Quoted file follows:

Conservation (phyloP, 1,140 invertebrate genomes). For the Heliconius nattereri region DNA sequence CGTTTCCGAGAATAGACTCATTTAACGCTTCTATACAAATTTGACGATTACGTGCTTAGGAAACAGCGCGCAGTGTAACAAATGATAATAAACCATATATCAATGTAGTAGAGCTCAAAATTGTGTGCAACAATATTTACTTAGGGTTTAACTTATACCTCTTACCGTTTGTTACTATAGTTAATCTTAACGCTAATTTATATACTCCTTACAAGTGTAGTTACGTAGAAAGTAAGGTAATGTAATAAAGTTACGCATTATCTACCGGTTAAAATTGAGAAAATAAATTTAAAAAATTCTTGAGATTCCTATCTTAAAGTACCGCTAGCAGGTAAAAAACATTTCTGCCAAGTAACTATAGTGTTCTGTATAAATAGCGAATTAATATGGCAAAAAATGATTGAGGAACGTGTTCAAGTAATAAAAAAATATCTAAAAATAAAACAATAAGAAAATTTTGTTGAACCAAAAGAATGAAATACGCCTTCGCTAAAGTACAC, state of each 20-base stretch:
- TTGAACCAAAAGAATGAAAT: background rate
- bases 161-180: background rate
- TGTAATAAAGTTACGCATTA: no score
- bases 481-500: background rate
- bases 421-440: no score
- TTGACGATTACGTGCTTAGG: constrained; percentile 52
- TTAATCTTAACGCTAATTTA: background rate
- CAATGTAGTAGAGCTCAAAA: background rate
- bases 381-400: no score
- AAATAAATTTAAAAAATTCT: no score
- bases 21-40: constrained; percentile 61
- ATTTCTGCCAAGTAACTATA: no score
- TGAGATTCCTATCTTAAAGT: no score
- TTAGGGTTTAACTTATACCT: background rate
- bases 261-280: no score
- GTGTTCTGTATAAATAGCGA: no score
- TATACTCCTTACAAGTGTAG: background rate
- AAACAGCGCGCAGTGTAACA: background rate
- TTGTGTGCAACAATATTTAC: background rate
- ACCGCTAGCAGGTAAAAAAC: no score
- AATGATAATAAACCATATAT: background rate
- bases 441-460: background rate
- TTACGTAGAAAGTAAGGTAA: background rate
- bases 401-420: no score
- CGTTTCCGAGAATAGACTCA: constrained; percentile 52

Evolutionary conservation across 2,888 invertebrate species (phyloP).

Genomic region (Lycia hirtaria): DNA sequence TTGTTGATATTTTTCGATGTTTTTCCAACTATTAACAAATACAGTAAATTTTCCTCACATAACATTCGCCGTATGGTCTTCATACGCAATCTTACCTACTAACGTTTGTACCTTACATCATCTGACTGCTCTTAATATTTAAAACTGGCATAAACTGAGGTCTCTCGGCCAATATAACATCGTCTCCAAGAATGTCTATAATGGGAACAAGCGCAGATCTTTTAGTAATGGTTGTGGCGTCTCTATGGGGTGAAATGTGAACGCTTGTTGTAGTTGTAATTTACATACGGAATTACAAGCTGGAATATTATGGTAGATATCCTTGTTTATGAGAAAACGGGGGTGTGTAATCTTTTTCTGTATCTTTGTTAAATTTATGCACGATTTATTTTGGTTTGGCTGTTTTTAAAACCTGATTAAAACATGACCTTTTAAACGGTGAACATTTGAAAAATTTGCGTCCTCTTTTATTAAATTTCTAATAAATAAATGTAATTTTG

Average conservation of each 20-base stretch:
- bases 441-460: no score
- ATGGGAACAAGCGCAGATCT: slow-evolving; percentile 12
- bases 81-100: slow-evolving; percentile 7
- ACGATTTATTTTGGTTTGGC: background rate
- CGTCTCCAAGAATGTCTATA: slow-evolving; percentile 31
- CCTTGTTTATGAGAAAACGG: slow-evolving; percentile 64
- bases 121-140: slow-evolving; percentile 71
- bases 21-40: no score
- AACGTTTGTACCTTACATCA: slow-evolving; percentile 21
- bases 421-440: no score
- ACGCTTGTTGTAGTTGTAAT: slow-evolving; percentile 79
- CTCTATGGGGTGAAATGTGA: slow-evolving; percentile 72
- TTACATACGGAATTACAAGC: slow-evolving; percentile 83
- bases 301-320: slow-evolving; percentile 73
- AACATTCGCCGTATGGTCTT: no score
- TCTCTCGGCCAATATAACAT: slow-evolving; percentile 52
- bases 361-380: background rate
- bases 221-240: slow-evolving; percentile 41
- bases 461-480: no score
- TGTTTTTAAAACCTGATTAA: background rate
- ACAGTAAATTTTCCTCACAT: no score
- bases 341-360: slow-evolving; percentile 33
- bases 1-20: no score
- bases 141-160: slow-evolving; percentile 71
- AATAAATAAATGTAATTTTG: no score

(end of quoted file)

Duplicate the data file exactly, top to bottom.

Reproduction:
Conservation (phyloP, 1,140 invertebrate genomes). For the Heliconius nattereri region DNA sequence CGTTTCCGAGAATAGACTCATTTAACGCTTCTATACAAATTTGACGATTACGTGCTTAGGAAACAGCGCGCAGTGTAACAAATGATAATAAACCATATATCAATGTAGTAGAGCTCAAAATTGTGTGCAACAATATTTACTTAGGGTTTAACTTATACCTCTTACCGTTTGTTACTATAGTTAATCTTAACGCTAATTTATATACTCCTTACAAGTGTAGTTACGTAGAAAGTAAGGTAATGTAATAAAGTTACGCATTATCTACCGGTTAAAATTGAGAAAATAAATTTAAAAAATTCTTGAGATTCCTATCTTAAAGTACCGCTAGCAGGTAAAAAACATTTCTGCCAAGTAACTATAGTGTTCTGTATAAATAGCGAATTAATATGGCAAAAAATGATTGAGGAACGTGTTCAAGTAATAAAAAAATATCTAAAAATAAAACAATAAGAAAATTTTGTTGAACCAAAAGAATGAAATACGCCTTCGCTAAAGTACAC, state of each 20-base stretch:
- TTGAACCAAAAGAATGAAAT: background rate
- bases 161-180: background rate
- TGTAATAAAGTTACGCATTA: no score
- bases 481-500: background rate
- bases 421-440: no score
- TTGACGATTACGTGCTTAGG: constrained; percentile 52
- TTAATCTTAACGCTAATTTA: background rate
- CAATGTAGTAGAGCTCAAAA: background rate
- bases 381-400: no score
- AAATAAATTTAAAAAATTCT: no score
- bases 21-40: constrained; percentile 61
- ATTTCTGCCAAGTAACTATA: no score
- TGAGATTCCTATCTTAAAGT: no score
- TTAGGGTTTAACTTATACCT: background rate
- bases 261-280: no score
- GTGTTCTGTATAAATAGCGA: no score
- TATACTCCTTACAAGTGTAG: background rate
- AAACAGCGCGCAGTGTAACA: background rate
- TTGTGTGCAACAATATTTAC: background rate
- ACCGCTAGCAGGTAAAAAAC: no score
- AATGATAATAAACCATATAT: background rate
- bases 441-460: background rate
- TTACGTAGAAAGTAAGGTAA: background rate
- bases 401-420: no score
- CGTTTCCGAGAATAGACTCA: constrained; percentile 52

Evolutionary conservation across 2,888 invertebrate species (phyloP).

Genomic region (Lycia hirtaria): DNA sequence TTGTTGATATTTTTCGATGTTTTTCCAACTATTAACAAATACAGTAAATTTTCCTCACATAACATTCGCCGTATGGTCTTCATACGCAATCTTACCTACTAACGTTTGTACCTTACATCATCTGACTGCTCTTAATATTTAAAACTGGCATAAACTGAGGTCTCTCGGCCAATATAACATCGTCTCCAAGAATGTCTATAATGGGAACAAGCGCAGATCTTTTAGTAATGGTTGTGGCGTCTCTATGGGGTGAAATGTGAACGCTTGTTGTAGTTGTAATTTACATACGGAATTACAAGCTGGAATATTATGGTAGATATCCTTGTTTATGAGAAAACGGGGGTGTGTAATCTTTTTCTGTATCTTTGTTAAATTTATGCACGATTTATTTTGGTTTGGCTGTTTTTAAAACCTGATTAAAACATGACCTTTTAAACGGTGAACATTTGAAAAATTTGCGTCCTCTTTTATTAAATTTCTAATAAATAAATGTAATTTTG

Average conservation of each 20-base stretch:
- bases 441-460: no score
- ATGGGAACAAGCGCAGATCT: slow-evolving; percentile 12
- bases 81-100: slow-evolving; percentile 7
- ACGATTTATTTTGGTTTGGC: background rate
- CGTCTCCAAGAATGTCTATA: slow-evolving; percentile 31
- CCTTGTTTATGAGAAAACGG: slow-evolving; percentile 64
- bases 121-140: slow-evolving; percentile 71
- bases 21-40: no score
- AACGTTTGTACCTTACATCA: slow-evolving; percentile 21
- bases 421-440: no score
- ACGCTTGTTGTAGTTGTAAT: slow-evolving; percentile 79
- CTCTATGGGGTGAAATGTGA: slow-evolving; percentile 72
- TTACATACGGAATTACAAGC: slow-evolving; percentile 83
- bases 301-320: slow-evolving; percentile 73
- AACATTCGCCGTATGGTCTT: no score
- TCTCTCGGCCAATATAACAT: slow-evolving; percentile 52
- bases 361-380: background rate
- bases 221-240: slow-evolving; percentile 41
- bases 461-480: no score
- TGTTTTTAAAACCTGATTAA: background rate
- ACAGTAAATTTTCCTCACAT: no score
- bases 341-360: slow-evolving; percentile 33
- bases 1-20: no score
- bases 141-160: slow-evolving; percentile 71
- AATAAATAAATGTAATTTTG: no score